Epiphrenic diverticula can be treated via a transabdominal or transthoracic approach and either as an open or minimally invasive procedure depending on the size and location of the diverticulum. If the diverticulum is located near the hiatus, a laparoscopic diverticulectomy with esophageal myotomy and partial fundoplication is readily accomplished, but it is important to recognize that many diverticula are more proximal than they appear radiographically, and only those very close to the gastroesophageal junction (GEJ) are amenable to a transabdominal or laparoscopic approach (Fig. 25-9). Most epiphrenic diverticula are located 5–10 cm proximal to the GEJ, and for these patients, a transthoracic approach is optimal. The approach is made via left thoracotomy in the seventh intercostal space. After incision of the mediastinal pleura and identification of the esophagus, the diverticulum can be dissected out and excised. Regardless of approach, once the diverticulum is identified, we prefer to excise it while a 52F bougie is in the esophagus to avoid narrowing the lumen. Subsequently, we close the muscle over the staple line with interrupted 3–0 silk sutures (Fig. 25-10) and perform the myotomy on the opposite side of the esophagus. Care is taken to avoid injuring the vagus nerves as the myotomy is carried down for 2–3 cm onto the anterior wall of the stomach along the greater curve side if possible (Fig. 25-11). Typically, a Dor partial fundoplication is performed (Fig. 25-12), but if there is a hiatal hernia, then crural closure with a Belsey or Toupet partial fundoplication is our standard procedure. Diverticula underneath the aortic arch are difficult to excise from the left chest and are better visualized from the right. In this setting, we prefer a two-stage approach. First, we perform a laparoscopic myotomy and partial fundoplication. In 6 weeks we bring the patient back to the OR for a thoracoscopic diverticulectomy and long esophageal myotomy from the right side.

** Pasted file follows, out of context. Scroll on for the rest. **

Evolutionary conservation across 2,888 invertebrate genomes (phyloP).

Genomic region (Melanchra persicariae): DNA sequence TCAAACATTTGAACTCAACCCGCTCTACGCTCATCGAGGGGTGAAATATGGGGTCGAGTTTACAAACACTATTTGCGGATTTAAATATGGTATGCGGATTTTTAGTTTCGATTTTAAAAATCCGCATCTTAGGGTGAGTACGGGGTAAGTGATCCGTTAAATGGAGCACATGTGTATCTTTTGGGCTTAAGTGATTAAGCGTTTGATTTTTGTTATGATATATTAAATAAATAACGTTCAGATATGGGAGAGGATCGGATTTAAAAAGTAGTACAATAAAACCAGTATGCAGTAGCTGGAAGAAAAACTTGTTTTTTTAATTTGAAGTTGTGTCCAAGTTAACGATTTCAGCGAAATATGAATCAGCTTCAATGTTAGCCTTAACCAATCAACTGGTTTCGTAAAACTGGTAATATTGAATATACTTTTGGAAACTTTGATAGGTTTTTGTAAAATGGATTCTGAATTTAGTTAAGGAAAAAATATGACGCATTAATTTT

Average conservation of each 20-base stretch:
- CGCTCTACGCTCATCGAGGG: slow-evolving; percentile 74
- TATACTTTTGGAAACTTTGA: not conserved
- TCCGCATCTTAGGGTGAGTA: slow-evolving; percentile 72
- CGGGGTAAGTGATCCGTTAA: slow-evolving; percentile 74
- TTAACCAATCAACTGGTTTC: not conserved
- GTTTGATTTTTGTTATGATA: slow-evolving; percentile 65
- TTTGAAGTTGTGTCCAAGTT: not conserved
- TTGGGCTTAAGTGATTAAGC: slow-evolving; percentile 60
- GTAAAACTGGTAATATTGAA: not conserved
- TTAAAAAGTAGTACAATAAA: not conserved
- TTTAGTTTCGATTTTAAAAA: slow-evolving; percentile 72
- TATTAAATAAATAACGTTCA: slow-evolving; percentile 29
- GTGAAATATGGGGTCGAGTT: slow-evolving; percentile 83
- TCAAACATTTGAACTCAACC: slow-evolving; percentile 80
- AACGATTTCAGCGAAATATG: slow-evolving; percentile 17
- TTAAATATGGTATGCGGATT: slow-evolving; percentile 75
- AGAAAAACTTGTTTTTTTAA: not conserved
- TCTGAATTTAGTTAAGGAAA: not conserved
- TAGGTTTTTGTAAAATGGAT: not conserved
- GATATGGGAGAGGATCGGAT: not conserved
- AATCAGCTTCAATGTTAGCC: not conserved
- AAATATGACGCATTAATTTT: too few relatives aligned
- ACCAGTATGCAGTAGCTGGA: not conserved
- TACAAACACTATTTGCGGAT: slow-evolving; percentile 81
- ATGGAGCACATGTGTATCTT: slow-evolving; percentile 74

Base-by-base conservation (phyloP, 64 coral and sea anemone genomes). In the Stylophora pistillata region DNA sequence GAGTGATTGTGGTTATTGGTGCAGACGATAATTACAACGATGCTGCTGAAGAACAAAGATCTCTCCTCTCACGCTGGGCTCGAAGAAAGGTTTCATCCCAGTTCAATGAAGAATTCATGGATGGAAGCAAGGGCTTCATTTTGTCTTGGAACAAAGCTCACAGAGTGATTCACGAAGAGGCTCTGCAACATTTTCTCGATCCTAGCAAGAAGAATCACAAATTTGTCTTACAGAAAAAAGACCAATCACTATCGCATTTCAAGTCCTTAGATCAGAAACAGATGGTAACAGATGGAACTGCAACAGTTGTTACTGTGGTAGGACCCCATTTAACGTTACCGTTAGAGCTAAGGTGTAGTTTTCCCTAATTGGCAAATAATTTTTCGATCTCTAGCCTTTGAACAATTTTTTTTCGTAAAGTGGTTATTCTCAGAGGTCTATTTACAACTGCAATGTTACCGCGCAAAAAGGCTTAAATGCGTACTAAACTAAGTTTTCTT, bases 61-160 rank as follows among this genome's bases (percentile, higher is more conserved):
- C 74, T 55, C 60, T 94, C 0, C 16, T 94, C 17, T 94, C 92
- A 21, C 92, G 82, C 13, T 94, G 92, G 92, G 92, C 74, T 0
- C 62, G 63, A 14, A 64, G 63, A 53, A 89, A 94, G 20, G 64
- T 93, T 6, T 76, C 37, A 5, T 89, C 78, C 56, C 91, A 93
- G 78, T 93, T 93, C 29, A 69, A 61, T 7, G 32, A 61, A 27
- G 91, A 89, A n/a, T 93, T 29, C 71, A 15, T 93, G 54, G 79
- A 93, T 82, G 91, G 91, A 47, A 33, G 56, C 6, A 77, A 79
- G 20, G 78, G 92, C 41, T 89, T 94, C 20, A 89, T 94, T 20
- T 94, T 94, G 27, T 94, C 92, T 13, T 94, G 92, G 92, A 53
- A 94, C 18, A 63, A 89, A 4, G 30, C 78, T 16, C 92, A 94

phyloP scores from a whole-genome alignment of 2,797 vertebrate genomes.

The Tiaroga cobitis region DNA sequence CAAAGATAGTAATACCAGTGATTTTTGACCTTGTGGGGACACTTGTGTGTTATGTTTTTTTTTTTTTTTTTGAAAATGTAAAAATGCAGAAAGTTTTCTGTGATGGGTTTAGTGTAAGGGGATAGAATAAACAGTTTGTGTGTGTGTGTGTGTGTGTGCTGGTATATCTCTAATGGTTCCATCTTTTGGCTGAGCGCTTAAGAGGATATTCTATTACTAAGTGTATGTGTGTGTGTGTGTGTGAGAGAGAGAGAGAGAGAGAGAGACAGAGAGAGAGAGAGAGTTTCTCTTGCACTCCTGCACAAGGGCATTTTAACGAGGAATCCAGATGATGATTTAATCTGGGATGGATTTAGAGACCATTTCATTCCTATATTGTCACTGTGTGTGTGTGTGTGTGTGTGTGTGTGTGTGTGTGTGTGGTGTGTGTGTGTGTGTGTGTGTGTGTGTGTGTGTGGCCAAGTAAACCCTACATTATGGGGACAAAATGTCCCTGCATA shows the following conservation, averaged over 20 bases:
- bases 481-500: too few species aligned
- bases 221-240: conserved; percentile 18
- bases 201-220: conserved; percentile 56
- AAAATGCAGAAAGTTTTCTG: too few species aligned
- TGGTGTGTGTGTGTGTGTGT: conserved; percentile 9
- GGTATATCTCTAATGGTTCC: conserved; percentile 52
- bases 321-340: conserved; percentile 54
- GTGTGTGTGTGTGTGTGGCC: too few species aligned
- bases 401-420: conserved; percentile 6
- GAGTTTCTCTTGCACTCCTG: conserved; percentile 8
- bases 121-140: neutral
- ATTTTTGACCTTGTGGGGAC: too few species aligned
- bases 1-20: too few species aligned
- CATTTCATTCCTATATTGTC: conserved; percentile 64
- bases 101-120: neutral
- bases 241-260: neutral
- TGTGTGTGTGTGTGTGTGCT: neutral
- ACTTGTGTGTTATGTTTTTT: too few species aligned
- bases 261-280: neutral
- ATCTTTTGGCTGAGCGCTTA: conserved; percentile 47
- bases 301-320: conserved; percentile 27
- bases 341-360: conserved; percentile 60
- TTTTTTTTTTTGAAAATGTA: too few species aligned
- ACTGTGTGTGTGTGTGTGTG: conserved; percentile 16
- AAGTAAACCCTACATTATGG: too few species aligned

The objectives of the procedure are identical regardless of the approach and include division of the dysfunctional esophageal muscle distal and adjacent to the diverticulum, excision of the diverticulum, and partial fundoplication to protect the esophagus from gastroesophageal reflux.1,8 A myotomy that ends at the GEJ is associated with a higher incidence of persistent or recurrent dysphagia than a myotomy that extends 2–3 cm onto the gastric side of the junction.1,8,9 In our opinion, the best location for the myotomy is along the left lateral aspect of the esophagus with continuation down across the angle of His at the greater curvature side of the stomach. Further, it is clear that the addition of a partial fundoplication reduces esophageal acid exposure after myotomy,10 and therefore, a partial fundoplication is added to the myotomy in all patients. If the etiology of the diverticulum is traction secondary to mediastinal adenopathy, a myotomy is not needed, and the treatment consists of separation of the esophagus from the culprit nodes (often difficult secondary to intense inflammation, fibrosis, and/or calcification) and excision of the diverticulum. This is best accomplished in most patients via the right chest either as an open or thoracoscopic procedure, and it may be helpful to place pleura or intercostal muscle between the esophageal repair and any residual mediastinal nodes to prevent leakage or recurrence.